For a moment my heart stood still. I expected him to start laughing. He didn?t, instead he kissed me. This time his lips lingered.

When he broke off the kiss, he smiled at me. Then he kissed me again. This time was more demanding. I yielded. I surrendered to his kiss. His tongue felt my tongue, and my body was traversed by something that felt like an electric current.

?What do you want to do now?? he asked.

?I don?t care, I?ll go with you anywhere.?

?I live round the corner.?

?I don?t care if you will laugh at me in the morning, I?ll come with you to your place, or hell, if you ask me, right now.?

We walked to his flat. In the lift, I stood trembling. He held his arm around me. I was terrified, yet, happy. I thought of Diana?s words about running with it. I thought I should, and leave tomorrow for tomorrow, hoping it wouldn?t hurt too much.

Inside his door, he wasted no time. He kissed me. I slung my arms around his neck, and kissed him back. His hands moved across my back, down to grab my buttocks, then up over my shoulders.

I felt his hand unzip my dress at the back, and how his hand found their way across my naked skin on my back.

?Oh, no bra,? he said, as he let his hand slide across by back.

?I need no bra, I?m not that well equipped.?

The dress I had chosen had the kind of top that allowed me to skip the bra. I hadn?t thought much about it; only that it was so much more comfortable. Now it had taken on a new and intense meaning.

?I?ll have to inspect,? he growled, and caressed my dress down my shoulders, down my body. He stared at my breasts as they came free.

?They are of absolutely the right size, round and proud, standing by themselves. Let me kiss them.?

He kissed my breasts. I felt his lips against my hard nipples. I felt his teeth against them too, as he bit me, just a little.

I had never thought my tiny bosom could be of interest for a man like him. The way he kissed and licked them, made me believe they were something precious.

He continued caressing my dress down my body, while he sank to his knees, kissing my skin. He let his tongue lick my navel, and when my dress, finally fell to the floor, he took hold of my knickers with his teeth and continued down.

When I finally was naked, he stood up. He stood tall in front of me. He took me in his arms, pressed me to his chest. I felt his hard body through his clothes, felt my very naked skin touch his clothes. I felt naked, gloriously, and helplessly naked in his embrace.

He took me by the hand, and led me into his flat. He led me through the grand living room, with the luxurious sofa and armchairs, with the bookshelves, and oak table. He took me up the few steps to the bedroom, the very Spartan but elegant bedroom. He laid me down on the bed, and stood back, regarding me.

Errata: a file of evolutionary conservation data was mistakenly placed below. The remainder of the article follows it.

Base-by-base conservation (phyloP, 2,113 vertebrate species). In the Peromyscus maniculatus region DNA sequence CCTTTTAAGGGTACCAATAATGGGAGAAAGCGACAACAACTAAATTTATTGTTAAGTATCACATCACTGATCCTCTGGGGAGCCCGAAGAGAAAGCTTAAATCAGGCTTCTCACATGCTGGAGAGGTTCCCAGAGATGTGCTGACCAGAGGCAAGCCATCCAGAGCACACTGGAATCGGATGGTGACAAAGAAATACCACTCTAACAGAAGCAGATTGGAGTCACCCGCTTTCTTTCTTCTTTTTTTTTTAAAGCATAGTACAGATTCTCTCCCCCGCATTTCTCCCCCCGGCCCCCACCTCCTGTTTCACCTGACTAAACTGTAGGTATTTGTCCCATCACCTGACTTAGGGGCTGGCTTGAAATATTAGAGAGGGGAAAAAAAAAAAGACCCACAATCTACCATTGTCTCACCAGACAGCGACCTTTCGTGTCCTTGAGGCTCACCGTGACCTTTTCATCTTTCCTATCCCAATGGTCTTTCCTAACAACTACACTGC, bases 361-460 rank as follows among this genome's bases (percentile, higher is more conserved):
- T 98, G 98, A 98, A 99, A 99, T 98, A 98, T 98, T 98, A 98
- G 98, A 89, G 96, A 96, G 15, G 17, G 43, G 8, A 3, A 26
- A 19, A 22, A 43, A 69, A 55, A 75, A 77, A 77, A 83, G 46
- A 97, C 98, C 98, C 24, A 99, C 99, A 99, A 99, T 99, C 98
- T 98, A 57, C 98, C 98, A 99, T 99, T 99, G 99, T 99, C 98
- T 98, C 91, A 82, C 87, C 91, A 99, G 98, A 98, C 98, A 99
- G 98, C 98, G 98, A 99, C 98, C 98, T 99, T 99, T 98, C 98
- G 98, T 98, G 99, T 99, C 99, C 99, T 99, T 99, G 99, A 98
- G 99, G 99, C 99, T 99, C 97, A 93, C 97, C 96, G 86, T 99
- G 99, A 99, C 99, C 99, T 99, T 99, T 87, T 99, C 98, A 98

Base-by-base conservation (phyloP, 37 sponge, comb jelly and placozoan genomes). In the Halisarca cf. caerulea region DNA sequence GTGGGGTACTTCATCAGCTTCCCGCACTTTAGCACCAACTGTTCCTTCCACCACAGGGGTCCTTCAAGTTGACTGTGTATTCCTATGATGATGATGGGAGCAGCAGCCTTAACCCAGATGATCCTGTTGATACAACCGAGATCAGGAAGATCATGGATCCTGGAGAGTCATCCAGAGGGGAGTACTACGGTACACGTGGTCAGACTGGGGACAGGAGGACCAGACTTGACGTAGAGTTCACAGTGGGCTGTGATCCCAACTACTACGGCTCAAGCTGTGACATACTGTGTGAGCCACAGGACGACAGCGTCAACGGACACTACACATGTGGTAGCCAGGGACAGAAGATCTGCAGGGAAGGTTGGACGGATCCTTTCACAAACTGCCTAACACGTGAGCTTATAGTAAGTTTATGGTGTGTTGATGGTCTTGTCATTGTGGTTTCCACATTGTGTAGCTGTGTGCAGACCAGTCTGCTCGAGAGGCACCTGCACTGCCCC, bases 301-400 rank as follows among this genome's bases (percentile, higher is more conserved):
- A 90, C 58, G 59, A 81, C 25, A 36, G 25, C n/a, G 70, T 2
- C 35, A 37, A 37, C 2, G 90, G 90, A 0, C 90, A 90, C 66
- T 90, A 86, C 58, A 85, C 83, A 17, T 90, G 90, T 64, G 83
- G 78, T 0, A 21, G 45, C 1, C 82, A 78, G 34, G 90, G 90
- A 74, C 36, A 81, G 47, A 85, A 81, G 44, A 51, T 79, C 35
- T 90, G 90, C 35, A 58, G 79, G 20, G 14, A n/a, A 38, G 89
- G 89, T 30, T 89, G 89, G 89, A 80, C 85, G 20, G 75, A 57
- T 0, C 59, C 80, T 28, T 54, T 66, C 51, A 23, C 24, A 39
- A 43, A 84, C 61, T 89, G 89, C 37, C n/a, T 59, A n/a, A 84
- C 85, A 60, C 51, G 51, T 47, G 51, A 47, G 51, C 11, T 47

?How sweet you are,? he said.

I wasn?t sure if I wanted to be sweet, but the way he said it, seemed to indicate that sweetness wasn?t just innocent, that it meant something more to him.

He lowered himself on top of me, kissed me again, withdrew, and made me lift my head for him. He teased me by kissing my body, my breasts, and my belly, my thighs and my knees, only to return to my lips.

He kept his clothes on, making me feel exposed, and vulnerable. Yet I felt blessed. I slung my arms around his neck, to pull him down to me. I wrapped my legs around him, to come closer to him. I pressed my nakedness against his clothes, against his hard body.

Then he decided it was time. He rose and unbuttoned his shirt. He pulled it off, and then unbuttoned his trousers. He doffed his clothes, while I lay there watching him reveal his beauty, his soft skin over hard muscles, his maddening combination of glowing soft, and unyielding hard.

When he lowered himself on top of me, in his glorious nudity, I was ready for him. He slipped into me with little effort, and I gasped as I felt him fill me up. I sighed as I felt him move inside me, how his hardness touched me there, where I was most sensitive, where I was most soft.

He kissed me; he nibbled my lips, and caressed my breasts, as he moved inside me. Soon there was no return, no way of stopping it. I whimpered as I came, only to feel him come soon after.

I lay close to him, moulding myself to his body, relaxed, blessed, and exhausted. I had never thought something like this could ever happen to me, to the librarian I was. I couldn?t simply believe it.

?Do you want me to leave?? I whispered in his ear.

?Why?? he said, ?why would you leave??

?It?s over now, we have done it. And perhaps your friend is coming.?

?My friend??

?The blond woman. She was with you in the library.?

?Tanya?? He laughed. ?Don?t think of her, she?s just a friend.?

?She doesn?t want to find me here.?